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Mental health still has ‘long way to go’ before solid progress shows

NHS Providers has welcomed a briefing from the Centre for Mental Health and the NHS Benchmarking Network, arguing that it uses robust evidence to shed a light on the challenges faced by staff on the frontline – such as a “potent mix of rising demand with increased numbers of inpatients”.

The document, ‘Adult and older mental health services 2012-2016’, which analyses data collected by NHS Benchmarking between 2012 and 2016, shows the highest bed occupancy of all NHS specialties.

The past four years have shown a reduction in beds in adult acute services, although that trend seems to have slowed, with a marginal increase in beds in the last year.

However, reductions in beds in other specialties, such as older adult, and complex and continuing care, have continued. Patient acuity is high, with ongoing high demand from patients with psychosis.

The use of the Mental Health Act has increased year on year, and detention rates in adults are a third higher than they were in the 2012. The average length of stay has increased for most types of bed, although the bulk of care is delivered in the community – with 97% of those under specialist mental health services being managed by the community at any one time.

Saffron Cordery, director of policy and strategy at NHS Providers, said of the report: “It reveals a potent mix of rising demand, with increased numbers of inpatients and bed occupancy running at more than 100%, at a time of worrying gaps in the workforce and reduced community support.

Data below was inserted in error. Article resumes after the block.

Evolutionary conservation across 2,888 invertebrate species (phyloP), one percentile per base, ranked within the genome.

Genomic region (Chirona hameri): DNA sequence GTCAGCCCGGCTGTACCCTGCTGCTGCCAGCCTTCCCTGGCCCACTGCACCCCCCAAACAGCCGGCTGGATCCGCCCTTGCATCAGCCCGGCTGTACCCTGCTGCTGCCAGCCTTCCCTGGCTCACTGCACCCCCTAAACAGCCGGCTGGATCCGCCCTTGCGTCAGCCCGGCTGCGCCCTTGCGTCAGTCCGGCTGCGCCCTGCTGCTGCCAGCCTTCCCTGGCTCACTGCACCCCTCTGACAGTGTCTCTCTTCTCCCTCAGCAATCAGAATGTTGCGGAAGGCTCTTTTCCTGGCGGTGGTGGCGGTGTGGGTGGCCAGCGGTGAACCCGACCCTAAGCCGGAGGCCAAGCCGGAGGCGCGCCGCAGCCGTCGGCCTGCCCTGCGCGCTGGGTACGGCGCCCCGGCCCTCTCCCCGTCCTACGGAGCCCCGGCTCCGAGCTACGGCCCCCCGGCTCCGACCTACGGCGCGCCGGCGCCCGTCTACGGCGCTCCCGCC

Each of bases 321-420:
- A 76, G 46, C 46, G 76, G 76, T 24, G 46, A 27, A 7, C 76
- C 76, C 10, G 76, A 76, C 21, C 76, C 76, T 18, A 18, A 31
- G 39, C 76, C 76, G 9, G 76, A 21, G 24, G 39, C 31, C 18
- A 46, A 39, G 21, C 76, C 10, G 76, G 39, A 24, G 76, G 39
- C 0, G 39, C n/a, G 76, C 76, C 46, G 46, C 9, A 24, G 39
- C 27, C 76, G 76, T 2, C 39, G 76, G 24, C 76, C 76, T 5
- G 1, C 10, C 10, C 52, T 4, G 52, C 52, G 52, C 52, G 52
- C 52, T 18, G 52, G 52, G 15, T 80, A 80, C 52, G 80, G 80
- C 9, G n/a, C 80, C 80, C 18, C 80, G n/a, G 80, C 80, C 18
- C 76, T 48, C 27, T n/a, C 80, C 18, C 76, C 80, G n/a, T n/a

“This reinforces the messages from our recent report, The State of the NHS Provider Sector, which focused on the growing pressures on mental health services. It also revealed deep concerns that money earmarked for mental health was not reaching the front line.

“We recognise the progress that has been made in highlighting the stigma of mental ill health and the priority it has been given within the NHS.”

Cordery also argued that there is still “a long way to go until this has the desired impact up and down the country” and recommended that the health sector does not underestimate the scale of the challenges ahead.

The CEO of the Centre for Mental Health, Sarah Hughes, added: “While reductions in bed numbers continue a long-term shift from hospital to community care, any reductions in community services are a major cause for concern. It is simply not sustainable to keep cutting community services at the same time as reducing bed numbers.

The Five Year Forward View for Mental Health in England sets out a clear ambition to improve community mental health services and increase investment in mental health care across the spectrum. Today’s report shows that this is a vital mission.”

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